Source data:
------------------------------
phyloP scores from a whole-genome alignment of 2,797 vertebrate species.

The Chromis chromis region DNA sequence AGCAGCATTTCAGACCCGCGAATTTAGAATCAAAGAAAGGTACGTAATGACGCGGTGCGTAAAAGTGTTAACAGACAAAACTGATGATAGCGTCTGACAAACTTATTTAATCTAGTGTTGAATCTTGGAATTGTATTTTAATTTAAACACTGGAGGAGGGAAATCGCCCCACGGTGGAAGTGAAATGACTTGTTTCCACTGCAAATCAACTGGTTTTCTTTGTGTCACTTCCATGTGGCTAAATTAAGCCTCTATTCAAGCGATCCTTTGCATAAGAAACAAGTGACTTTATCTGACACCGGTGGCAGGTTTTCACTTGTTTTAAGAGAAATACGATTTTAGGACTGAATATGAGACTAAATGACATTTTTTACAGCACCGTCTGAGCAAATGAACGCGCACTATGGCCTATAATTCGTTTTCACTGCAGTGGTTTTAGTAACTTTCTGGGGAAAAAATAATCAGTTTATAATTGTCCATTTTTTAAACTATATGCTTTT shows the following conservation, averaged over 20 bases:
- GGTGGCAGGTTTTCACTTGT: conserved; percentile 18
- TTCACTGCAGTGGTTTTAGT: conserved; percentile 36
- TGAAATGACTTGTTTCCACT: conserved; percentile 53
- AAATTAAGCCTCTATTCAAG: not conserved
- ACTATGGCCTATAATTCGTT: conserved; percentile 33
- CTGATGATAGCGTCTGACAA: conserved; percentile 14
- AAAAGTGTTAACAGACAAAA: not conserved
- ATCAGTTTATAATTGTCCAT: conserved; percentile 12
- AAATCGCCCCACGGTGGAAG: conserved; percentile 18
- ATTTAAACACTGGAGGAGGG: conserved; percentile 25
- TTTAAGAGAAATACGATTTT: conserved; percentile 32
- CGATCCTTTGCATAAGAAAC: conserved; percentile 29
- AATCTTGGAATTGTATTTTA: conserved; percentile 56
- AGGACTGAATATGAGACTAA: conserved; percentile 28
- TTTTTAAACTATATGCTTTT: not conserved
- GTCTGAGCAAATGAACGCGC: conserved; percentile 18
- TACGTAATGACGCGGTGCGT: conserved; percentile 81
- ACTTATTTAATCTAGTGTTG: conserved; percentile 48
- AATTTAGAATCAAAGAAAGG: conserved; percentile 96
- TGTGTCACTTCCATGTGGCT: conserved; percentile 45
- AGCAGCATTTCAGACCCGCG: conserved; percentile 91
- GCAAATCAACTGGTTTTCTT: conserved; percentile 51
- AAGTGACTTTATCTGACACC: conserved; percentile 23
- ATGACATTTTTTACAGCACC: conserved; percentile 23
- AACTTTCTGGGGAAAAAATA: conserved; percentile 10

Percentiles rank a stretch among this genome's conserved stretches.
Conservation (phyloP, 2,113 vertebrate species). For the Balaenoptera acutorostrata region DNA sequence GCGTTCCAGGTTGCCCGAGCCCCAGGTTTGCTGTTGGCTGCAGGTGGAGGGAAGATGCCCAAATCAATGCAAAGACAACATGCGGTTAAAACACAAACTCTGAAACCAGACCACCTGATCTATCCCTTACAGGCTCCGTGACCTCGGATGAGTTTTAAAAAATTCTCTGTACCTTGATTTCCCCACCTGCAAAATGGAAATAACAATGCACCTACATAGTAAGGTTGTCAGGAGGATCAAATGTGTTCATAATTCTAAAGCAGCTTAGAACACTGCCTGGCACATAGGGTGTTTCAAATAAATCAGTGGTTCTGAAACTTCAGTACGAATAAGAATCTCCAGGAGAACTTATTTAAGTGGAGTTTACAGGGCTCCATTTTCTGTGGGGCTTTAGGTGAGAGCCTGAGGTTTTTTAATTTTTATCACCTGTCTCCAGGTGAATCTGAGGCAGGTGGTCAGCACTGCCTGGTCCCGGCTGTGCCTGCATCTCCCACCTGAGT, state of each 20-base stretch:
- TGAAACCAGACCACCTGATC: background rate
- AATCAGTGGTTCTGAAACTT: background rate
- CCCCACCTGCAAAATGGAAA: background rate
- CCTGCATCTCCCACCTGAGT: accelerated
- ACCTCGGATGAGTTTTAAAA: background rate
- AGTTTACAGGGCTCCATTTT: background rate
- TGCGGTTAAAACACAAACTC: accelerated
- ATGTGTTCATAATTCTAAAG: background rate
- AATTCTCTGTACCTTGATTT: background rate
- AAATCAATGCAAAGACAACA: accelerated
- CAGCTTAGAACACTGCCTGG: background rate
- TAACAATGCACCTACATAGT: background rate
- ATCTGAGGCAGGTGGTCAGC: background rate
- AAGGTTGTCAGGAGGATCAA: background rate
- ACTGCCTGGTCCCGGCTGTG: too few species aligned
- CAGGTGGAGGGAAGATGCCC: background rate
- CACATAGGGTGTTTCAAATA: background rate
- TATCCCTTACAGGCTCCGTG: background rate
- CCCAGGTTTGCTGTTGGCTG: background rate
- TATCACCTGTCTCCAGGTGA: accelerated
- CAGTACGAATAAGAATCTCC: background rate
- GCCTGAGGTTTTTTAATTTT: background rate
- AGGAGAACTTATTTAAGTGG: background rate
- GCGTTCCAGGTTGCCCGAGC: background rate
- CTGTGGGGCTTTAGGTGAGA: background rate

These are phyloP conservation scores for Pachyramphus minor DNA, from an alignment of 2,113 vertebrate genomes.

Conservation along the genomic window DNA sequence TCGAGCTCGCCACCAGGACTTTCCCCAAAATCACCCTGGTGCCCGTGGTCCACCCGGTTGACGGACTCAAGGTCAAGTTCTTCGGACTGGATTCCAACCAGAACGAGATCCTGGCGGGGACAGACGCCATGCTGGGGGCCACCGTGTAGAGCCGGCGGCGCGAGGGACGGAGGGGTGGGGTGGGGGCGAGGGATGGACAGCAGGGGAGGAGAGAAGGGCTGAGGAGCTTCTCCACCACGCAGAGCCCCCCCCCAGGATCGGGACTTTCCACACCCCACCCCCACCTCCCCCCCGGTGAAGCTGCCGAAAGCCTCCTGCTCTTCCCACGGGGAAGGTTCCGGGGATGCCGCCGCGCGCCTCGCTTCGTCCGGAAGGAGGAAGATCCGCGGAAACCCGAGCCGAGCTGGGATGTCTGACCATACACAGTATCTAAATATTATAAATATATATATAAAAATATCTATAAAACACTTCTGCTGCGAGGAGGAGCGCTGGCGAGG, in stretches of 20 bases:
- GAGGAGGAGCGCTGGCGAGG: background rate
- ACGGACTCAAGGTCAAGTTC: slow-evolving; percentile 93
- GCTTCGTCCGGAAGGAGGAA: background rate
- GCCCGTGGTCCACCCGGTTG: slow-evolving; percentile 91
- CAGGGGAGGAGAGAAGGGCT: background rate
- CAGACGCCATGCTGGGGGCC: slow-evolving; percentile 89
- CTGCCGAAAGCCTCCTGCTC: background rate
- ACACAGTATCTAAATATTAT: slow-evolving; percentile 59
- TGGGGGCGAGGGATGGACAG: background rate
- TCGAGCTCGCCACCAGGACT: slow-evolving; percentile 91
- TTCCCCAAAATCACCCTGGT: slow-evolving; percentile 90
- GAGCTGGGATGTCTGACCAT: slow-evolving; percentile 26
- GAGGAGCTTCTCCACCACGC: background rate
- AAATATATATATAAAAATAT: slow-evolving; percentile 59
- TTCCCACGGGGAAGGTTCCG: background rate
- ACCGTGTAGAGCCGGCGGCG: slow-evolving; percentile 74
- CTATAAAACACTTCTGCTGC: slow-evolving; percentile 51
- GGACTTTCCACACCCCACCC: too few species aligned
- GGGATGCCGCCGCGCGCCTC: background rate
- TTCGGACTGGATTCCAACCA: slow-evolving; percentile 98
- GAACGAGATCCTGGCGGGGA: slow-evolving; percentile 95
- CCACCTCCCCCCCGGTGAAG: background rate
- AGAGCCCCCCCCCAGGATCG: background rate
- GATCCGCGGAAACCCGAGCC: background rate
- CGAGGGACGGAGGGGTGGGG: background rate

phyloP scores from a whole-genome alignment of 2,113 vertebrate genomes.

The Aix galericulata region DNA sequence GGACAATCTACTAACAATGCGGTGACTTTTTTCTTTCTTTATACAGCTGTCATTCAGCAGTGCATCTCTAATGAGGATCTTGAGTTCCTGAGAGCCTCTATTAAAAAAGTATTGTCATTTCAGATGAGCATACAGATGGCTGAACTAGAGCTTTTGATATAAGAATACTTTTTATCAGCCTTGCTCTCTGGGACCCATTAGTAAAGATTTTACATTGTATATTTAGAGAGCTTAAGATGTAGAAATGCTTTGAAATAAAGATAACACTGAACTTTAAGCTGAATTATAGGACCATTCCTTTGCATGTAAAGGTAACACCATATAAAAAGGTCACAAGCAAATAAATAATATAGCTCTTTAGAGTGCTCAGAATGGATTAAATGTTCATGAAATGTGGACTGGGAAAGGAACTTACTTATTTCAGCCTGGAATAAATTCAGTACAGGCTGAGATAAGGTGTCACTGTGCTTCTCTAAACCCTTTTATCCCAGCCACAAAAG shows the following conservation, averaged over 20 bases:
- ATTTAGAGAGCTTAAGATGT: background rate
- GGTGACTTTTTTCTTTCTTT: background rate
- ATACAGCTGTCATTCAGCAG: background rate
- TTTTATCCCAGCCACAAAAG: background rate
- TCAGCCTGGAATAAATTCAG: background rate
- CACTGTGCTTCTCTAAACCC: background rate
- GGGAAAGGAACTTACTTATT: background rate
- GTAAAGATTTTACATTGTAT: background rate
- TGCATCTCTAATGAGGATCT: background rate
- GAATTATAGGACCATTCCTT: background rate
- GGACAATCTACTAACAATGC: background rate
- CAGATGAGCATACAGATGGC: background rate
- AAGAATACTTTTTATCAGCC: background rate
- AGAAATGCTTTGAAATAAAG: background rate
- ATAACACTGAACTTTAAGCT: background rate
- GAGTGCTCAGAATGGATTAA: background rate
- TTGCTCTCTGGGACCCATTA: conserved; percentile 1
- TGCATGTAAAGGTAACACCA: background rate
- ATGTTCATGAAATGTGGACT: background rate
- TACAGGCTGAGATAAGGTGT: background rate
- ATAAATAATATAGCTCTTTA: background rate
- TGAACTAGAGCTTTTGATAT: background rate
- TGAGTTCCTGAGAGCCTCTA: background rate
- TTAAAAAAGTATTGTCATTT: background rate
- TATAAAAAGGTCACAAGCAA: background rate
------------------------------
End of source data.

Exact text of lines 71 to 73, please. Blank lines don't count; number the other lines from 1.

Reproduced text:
- TTCCCACGGGGAAGGTTCCG: background rate
- ACCGTGTAGAGCCGGCGGCG: slow-evolving; percentile 74
- CTATAAAACACTTCTGCTGC: slow-evolving; percentile 51